We grant permission to pray with the transgressors.
So ends the prologue to Kol Nidre. How pompous and unwelcoming, how divisive and polarizing this sounds: “We, the court, permit all of the pure faithful to pray in the company of the transgressors.” If “transgressor” once upon a time identified a specific violation, it carries that meaning no more. As we hear this declaration, we ask: Are there members of the community who are not transgressors, who have never “transgressed,” “crossed over a line”?
Let’s refit the word abar-yan, transgressor, taking the term back to its root meaning: “to pass over, to travel.” Now, again, the declaration:
We grant permission to pray with fellow travelers.
Community is formed at the intersection of all the roads that we have traveled, all lines that we have crossed. The individual is also formed by solitary travels and inner journeys.
We have a tendency to clarify by polarizing: weak-strong, healthy-ill, faithful-transgressor. Clarifying is useful, to a point. But more useful still is honoring the collective knowledge gained by the various roads traveled, strengthening ourselves from what we learned beyond the line. We are made stronger by mistakes and missteps during our travels. Our transgressing can become our treasure. “We grow around and live from our weak spots,” says psychologist, James Hillman.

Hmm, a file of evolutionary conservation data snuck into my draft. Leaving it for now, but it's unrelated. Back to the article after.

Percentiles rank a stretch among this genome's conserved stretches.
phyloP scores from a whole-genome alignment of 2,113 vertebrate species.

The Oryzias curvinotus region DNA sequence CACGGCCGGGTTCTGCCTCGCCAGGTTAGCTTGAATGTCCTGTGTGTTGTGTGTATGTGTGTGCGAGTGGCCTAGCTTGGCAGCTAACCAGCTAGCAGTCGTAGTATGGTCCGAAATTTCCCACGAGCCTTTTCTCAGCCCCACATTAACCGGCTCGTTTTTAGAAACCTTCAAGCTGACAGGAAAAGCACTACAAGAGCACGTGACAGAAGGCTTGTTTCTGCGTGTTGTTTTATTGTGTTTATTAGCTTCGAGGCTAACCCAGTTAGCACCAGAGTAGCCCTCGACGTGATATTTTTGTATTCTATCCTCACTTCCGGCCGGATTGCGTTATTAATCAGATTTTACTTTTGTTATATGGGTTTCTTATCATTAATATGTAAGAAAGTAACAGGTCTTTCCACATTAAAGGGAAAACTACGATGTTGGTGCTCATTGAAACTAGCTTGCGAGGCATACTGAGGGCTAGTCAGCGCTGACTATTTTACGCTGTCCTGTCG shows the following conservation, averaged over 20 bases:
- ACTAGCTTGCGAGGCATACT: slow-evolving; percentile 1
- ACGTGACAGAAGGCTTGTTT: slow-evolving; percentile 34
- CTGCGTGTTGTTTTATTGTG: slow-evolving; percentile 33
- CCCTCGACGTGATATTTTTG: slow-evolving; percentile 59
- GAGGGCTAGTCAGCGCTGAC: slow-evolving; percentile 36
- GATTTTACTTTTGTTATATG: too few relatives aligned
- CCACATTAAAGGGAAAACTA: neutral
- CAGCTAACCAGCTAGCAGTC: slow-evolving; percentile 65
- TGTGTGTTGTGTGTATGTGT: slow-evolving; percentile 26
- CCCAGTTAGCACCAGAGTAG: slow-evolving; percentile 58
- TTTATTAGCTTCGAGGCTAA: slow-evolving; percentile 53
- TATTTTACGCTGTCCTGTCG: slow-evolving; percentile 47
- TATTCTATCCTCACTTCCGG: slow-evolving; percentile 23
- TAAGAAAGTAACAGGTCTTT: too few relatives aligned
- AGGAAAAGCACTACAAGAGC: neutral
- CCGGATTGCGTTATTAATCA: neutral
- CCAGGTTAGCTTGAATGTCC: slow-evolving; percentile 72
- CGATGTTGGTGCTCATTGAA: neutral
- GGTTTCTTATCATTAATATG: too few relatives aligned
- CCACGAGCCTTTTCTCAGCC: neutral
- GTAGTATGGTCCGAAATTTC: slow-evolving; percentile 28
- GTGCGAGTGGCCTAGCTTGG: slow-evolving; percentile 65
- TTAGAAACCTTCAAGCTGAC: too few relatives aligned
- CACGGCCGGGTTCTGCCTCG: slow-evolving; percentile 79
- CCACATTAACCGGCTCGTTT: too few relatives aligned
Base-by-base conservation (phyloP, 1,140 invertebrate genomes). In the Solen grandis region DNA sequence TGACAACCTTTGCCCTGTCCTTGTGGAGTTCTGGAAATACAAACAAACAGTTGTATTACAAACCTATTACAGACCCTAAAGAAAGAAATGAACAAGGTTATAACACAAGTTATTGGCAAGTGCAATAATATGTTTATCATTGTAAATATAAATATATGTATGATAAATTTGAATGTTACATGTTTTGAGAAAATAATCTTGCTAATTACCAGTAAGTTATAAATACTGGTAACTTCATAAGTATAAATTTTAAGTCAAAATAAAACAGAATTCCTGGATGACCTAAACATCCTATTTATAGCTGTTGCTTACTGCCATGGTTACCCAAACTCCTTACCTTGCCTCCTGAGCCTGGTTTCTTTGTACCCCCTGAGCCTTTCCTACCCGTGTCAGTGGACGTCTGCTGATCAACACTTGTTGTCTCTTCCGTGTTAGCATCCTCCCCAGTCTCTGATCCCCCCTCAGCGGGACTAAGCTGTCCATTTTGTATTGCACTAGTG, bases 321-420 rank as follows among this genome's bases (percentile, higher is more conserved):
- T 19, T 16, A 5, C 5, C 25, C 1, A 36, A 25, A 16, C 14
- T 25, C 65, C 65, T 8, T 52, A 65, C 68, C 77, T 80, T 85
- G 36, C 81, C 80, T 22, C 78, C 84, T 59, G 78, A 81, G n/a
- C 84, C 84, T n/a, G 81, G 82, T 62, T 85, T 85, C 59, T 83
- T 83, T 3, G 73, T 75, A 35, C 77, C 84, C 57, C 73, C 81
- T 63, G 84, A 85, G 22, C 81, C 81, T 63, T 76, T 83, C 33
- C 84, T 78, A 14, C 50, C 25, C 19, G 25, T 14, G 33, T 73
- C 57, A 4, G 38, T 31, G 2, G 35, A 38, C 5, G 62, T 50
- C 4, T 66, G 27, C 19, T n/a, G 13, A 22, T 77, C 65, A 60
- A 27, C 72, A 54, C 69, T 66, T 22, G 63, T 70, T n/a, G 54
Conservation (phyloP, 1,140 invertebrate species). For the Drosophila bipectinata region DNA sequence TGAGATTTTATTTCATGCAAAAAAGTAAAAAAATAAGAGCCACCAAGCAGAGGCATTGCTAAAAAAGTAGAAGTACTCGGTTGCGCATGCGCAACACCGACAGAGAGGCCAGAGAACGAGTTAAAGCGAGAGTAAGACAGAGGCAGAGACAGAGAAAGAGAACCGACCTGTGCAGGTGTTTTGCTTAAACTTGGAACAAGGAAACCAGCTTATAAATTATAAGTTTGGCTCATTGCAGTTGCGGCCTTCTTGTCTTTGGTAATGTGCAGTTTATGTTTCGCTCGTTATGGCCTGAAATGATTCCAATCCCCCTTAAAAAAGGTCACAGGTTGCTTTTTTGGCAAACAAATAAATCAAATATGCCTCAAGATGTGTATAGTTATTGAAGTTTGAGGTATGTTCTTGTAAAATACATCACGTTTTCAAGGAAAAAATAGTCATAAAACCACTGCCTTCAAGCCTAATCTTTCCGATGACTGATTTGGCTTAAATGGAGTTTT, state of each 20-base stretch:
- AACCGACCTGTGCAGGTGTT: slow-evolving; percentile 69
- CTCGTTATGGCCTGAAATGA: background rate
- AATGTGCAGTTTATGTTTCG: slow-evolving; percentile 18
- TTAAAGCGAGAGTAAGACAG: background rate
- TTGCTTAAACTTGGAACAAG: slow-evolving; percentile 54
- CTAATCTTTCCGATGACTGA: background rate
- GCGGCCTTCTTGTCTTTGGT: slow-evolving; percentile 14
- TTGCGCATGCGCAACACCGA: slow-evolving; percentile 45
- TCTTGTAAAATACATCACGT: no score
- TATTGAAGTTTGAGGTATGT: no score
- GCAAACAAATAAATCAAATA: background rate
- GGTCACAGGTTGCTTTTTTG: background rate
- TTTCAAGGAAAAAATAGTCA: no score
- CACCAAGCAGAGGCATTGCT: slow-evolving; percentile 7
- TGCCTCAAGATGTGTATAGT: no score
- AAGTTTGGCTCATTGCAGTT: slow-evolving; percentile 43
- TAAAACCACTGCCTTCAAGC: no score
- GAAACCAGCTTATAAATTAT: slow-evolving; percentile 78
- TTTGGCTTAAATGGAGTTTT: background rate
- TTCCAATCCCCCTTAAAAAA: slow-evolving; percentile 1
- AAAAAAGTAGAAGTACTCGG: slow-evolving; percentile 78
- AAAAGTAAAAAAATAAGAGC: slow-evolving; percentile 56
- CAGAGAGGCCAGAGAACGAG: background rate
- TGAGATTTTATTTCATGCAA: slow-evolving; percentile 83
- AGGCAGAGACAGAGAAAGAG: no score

The Israeli poet, Rivka Miriam, points to the strength that comes from our heroes’ weak spots. It is only when we are wrapped in our vulnerabilities that we can succeed. Such strengthening requires an “inner room,” a Yom Kippur that embraces the weak spots that become strengths:
And in the inner room we keep Moses’ heaviness of mouth
Isaac’s weak eyes, and Jacob’s dragging leg.
And when war stirs us, it is to the inner room we go
To examine them closely.
For each one who goes out to battle, wraps himself in just these.